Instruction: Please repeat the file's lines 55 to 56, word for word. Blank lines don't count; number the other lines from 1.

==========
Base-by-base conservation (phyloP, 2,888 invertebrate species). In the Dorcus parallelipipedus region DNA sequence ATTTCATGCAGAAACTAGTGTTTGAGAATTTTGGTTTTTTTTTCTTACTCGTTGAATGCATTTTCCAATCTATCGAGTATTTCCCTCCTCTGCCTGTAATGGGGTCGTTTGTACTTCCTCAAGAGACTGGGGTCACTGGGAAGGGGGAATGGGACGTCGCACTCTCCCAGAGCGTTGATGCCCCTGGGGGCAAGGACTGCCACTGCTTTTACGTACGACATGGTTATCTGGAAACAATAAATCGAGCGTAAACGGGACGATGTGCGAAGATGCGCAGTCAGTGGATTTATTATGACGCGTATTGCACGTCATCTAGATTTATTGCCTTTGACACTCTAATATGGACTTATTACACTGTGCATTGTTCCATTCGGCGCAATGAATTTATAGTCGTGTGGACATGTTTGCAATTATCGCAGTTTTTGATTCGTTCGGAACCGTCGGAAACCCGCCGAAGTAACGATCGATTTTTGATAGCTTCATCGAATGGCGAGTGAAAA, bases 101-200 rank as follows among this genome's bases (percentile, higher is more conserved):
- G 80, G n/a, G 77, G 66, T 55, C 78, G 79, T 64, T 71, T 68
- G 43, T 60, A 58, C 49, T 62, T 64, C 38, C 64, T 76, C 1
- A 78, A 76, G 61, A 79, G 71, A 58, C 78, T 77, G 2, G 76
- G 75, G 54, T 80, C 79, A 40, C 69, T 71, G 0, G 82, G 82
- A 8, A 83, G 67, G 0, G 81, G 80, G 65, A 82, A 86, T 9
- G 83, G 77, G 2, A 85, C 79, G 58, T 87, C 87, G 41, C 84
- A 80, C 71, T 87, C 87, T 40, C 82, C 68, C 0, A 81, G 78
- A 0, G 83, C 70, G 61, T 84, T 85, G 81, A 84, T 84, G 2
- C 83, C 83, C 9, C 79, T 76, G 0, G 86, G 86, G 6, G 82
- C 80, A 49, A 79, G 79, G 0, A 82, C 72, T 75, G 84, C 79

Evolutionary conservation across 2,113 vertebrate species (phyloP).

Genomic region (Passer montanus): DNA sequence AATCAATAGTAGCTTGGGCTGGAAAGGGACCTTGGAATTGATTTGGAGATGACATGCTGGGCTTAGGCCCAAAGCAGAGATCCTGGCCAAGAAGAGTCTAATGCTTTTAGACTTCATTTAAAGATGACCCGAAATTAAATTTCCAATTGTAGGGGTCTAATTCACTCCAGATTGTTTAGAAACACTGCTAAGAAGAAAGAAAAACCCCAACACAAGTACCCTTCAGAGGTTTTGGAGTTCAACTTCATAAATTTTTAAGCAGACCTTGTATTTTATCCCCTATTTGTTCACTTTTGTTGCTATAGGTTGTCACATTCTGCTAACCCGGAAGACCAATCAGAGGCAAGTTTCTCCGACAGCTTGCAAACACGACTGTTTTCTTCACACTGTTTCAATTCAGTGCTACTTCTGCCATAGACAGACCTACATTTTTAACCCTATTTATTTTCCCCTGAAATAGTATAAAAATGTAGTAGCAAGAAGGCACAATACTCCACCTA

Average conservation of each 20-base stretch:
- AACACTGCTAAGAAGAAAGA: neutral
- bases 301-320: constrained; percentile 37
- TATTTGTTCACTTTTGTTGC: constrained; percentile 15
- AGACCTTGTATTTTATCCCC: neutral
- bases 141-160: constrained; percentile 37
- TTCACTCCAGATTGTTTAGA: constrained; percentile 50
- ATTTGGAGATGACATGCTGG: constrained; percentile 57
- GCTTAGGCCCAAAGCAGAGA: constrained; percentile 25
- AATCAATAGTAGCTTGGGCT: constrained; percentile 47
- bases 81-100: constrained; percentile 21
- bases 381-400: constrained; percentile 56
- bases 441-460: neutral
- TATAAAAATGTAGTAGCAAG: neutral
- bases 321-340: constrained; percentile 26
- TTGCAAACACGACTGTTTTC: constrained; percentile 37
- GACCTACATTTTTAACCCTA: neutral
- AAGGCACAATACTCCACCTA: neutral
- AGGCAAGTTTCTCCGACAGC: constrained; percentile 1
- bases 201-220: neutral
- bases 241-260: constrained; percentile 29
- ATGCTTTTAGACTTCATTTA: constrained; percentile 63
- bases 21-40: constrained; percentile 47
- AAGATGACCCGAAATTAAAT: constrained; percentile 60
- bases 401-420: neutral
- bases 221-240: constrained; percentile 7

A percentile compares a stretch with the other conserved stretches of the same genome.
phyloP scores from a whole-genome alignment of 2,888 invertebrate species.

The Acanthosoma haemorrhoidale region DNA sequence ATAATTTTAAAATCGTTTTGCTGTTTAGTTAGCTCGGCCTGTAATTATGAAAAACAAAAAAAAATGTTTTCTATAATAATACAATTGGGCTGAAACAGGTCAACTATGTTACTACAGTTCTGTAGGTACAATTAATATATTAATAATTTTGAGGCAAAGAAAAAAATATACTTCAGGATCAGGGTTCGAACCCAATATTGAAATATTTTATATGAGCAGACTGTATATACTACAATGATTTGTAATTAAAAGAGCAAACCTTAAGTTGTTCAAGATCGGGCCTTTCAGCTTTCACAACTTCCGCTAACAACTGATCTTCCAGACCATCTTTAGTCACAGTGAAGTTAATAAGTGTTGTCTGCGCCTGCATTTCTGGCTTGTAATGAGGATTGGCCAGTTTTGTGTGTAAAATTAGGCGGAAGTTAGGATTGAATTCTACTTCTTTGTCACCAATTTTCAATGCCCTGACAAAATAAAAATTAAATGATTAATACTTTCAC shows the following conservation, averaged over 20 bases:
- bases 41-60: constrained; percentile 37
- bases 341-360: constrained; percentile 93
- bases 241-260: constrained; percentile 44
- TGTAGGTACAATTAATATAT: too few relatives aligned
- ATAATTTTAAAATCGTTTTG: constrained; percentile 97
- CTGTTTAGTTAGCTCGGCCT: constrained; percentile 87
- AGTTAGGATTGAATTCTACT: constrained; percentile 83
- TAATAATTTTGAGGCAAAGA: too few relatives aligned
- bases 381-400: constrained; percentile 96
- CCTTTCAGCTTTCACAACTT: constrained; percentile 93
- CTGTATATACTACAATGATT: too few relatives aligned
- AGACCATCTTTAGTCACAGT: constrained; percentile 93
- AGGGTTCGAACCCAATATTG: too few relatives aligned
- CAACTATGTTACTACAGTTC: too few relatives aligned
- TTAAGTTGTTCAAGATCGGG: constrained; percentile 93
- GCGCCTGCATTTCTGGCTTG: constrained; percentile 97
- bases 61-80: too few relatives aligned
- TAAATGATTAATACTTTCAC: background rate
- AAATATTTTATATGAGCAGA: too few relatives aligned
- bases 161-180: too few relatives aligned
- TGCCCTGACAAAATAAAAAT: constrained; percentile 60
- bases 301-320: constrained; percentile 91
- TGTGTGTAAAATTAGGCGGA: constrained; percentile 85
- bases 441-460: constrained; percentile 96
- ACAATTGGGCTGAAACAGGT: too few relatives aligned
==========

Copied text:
- AGGGTTCGAACCCAATATTG: too few relatives aligned
- CAACTATGTTACTACAGTTC: too few relatives aligned